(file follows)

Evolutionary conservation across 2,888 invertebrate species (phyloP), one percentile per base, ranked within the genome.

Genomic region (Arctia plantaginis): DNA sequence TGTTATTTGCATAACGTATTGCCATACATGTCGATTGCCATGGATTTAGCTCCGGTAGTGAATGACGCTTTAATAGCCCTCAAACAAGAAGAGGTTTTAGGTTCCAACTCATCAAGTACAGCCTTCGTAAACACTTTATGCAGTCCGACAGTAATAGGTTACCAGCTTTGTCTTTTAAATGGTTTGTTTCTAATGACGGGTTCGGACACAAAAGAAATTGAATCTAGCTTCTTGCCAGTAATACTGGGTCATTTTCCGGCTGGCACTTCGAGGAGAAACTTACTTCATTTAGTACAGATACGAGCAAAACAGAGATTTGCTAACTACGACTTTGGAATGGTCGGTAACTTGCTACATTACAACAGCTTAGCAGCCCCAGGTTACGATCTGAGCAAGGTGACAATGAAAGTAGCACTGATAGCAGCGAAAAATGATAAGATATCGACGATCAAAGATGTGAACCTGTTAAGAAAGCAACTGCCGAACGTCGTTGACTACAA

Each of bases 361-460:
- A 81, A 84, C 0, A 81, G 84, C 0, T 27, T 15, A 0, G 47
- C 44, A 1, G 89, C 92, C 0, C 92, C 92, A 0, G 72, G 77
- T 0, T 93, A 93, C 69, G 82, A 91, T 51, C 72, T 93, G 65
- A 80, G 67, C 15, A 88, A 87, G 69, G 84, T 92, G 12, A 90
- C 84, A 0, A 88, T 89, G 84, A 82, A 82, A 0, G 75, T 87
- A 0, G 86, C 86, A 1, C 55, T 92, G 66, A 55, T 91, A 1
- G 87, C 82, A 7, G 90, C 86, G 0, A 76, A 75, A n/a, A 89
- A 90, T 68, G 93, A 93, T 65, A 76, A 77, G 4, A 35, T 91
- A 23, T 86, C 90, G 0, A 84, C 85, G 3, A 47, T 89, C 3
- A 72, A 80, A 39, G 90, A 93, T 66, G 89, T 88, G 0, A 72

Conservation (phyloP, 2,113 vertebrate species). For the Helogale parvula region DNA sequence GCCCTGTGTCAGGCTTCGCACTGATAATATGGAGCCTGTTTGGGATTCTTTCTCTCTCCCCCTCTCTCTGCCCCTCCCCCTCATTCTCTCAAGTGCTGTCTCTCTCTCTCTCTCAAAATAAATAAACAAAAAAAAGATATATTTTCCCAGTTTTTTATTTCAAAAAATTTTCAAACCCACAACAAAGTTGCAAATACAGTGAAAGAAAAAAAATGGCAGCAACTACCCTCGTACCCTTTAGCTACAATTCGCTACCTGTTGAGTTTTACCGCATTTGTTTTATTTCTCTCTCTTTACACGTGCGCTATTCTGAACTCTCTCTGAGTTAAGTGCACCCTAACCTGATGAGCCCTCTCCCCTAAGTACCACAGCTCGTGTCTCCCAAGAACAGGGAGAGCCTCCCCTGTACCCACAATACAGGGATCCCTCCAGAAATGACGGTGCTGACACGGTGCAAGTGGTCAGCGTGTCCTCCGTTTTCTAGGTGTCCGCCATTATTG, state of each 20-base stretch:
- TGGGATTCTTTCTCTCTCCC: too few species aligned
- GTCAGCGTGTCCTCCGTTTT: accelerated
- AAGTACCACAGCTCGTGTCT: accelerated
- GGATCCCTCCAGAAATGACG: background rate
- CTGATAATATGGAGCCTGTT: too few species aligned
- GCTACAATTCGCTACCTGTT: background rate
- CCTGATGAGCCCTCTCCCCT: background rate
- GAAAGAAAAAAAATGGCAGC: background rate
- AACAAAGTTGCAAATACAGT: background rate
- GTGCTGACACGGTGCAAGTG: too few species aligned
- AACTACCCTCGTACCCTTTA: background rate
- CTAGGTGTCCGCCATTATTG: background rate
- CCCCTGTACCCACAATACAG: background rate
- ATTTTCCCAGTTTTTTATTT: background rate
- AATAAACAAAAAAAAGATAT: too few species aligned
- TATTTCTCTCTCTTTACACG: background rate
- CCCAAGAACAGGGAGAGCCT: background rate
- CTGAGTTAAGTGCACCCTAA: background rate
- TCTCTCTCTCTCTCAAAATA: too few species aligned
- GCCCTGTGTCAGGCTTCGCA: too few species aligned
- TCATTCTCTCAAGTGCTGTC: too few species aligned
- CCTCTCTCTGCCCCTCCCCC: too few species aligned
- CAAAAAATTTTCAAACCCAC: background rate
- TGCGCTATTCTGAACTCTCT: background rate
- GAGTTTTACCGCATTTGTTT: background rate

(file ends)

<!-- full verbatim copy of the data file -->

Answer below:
Evolutionary conservation across 2,888 invertebrate species (phyloP), one percentile per base, ranked within the genome.

Genomic region (Arctia plantaginis): DNA sequence TGTTATTTGCATAACGTATTGCCATACATGTCGATTGCCATGGATTTAGCTCCGGTAGTGAATGACGCTTTAATAGCCCTCAAACAAGAAGAGGTTTTAGGTTCCAACTCATCAAGTACAGCCTTCGTAAACACTTTATGCAGTCCGACAGTAATAGGTTACCAGCTTTGTCTTTTAAATGGTTTGTTTCTAATGACGGGTTCGGACACAAAAGAAATTGAATCTAGCTTCTTGCCAGTAATACTGGGTCATTTTCCGGCTGGCACTTCGAGGAGAAACTTACTTCATTTAGTACAGATACGAGCAAAACAGAGATTTGCTAACTACGACTTTGGAATGGTCGGTAACTTGCTACATTACAACAGCTTAGCAGCCCCAGGTTACGATCTGAGCAAGGTGACAATGAAAGTAGCACTGATAGCAGCGAAAAATGATAAGATATCGACGATCAAAGATGTGAACCTGTTAAGAAAGCAACTGCCGAACGTCGTTGACTACAA

Each of bases 361-460:
- A 81, A 84, C 0, A 81, G 84, C 0, T 27, T 15, A 0, G 47
- C 44, A 1, G 89, C 92, C 0, C 92, C 92, A 0, G 72, G 77
- T 0, T 93, A 93, C 69, G 82, A 91, T 51, C 72, T 93, G 65
- A 80, G 67, C 15, A 88, A 87, G 69, G 84, T 92, G 12, A 90
- C 84, A 0, A 88, T 89, G 84, A 82, A 82, A 0, G 75, T 87
- A 0, G 86, C 86, A 1, C 55, T 92, G 66, A 55, T 91, A 1
- G 87, C 82, A 7, G 90, C 86, G 0, A 76, A 75, A n/a, A 89
- A 90, T 68, G 93, A 93, T 65, A 76, A 77, G 4, A 35, T 91
- A 23, T 86, C 90, G 0, A 84, C 85, G 3, A 47, T 89, C 3
- A 72, A 80, A 39, G 90, A 93, T 66, G 89, T 88, G 0, A 72

Conservation (phyloP, 2,113 vertebrate species). For the Helogale parvula region DNA sequence GCCCTGTGTCAGGCTTCGCACTGATAATATGGAGCCTGTTTGGGATTCTTTCTCTCTCCCCCTCTCTCTGCCCCTCCCCCTCATTCTCTCAAGTGCTGTCTCTCTCTCTCTCTCAAAATAAATAAACAAAAAAAAGATATATTTTCCCAGTTTTTTATTTCAAAAAATTTTCAAACCCACAACAAAGTTGCAAATACAGTGAAAGAAAAAAAATGGCAGCAACTACCCTCGTACCCTTTAGCTACAATTCGCTACCTGTTGAGTTTTACCGCATTTGTTTTATTTCTCTCTCTTTACACGTGCGCTATTCTGAACTCTCTCTGAGTTAAGTGCACCCTAACCTGATGAGCCCTCTCCCCTAAGTACCACAGCTCGTGTCTCCCAAGAACAGGGAGAGCCTCCCCTGTACCCACAATACAGGGATCCCTCCAGAAATGACGGTGCTGACACGGTGCAAGTGGTCAGCGTGTCCTCCGTTTTCTAGGTGTCCGCCATTATTG, state of each 20-base stretch:
- TGGGATTCTTTCTCTCTCCC: too few species aligned
- GTCAGCGTGTCCTCCGTTTT: accelerated
- AAGTACCACAGCTCGTGTCT: accelerated
- GGATCCCTCCAGAAATGACG: background rate
- CTGATAATATGGAGCCTGTT: too few species aligned
- GCTACAATTCGCTACCTGTT: background rate
- CCTGATGAGCCCTCTCCCCT: background rate
- GAAAGAAAAAAAATGGCAGC: background rate
- AACAAAGTTGCAAATACAGT: background rate
- GTGCTGACACGGTGCAAGTG: too few species aligned
- AACTACCCTCGTACCCTTTA: background rate
- CTAGGTGTCCGCCATTATTG: background rate
- CCCCTGTACCCACAATACAG: background rate
- ATTTTCCCAGTTTTTTATTT: background rate
- AATAAACAAAAAAAAGATAT: too few species aligned
- TATTTCTCTCTCTTTACACG: background rate
- CCCAAGAACAGGGAGAGCCT: background rate
- CTGAGTTAAGTGCACCCTAA: background rate
- TCTCTCTCTCTCTCAAAATA: too few species aligned
- GCCCTGTGTCAGGCTTCGCA: too few species aligned
- TCATTCTCTCAAGTGCTGTC: too few species aligned
- CCTCTCTCTGCCCCTCCCCC: too few species aligned
- CAAAAAATTTTCAAACCCAC: background rate
- TGCGCTATTCTGAACTCTCT: background rate
- GAGTTTTACCGCATTTGTTT: background rate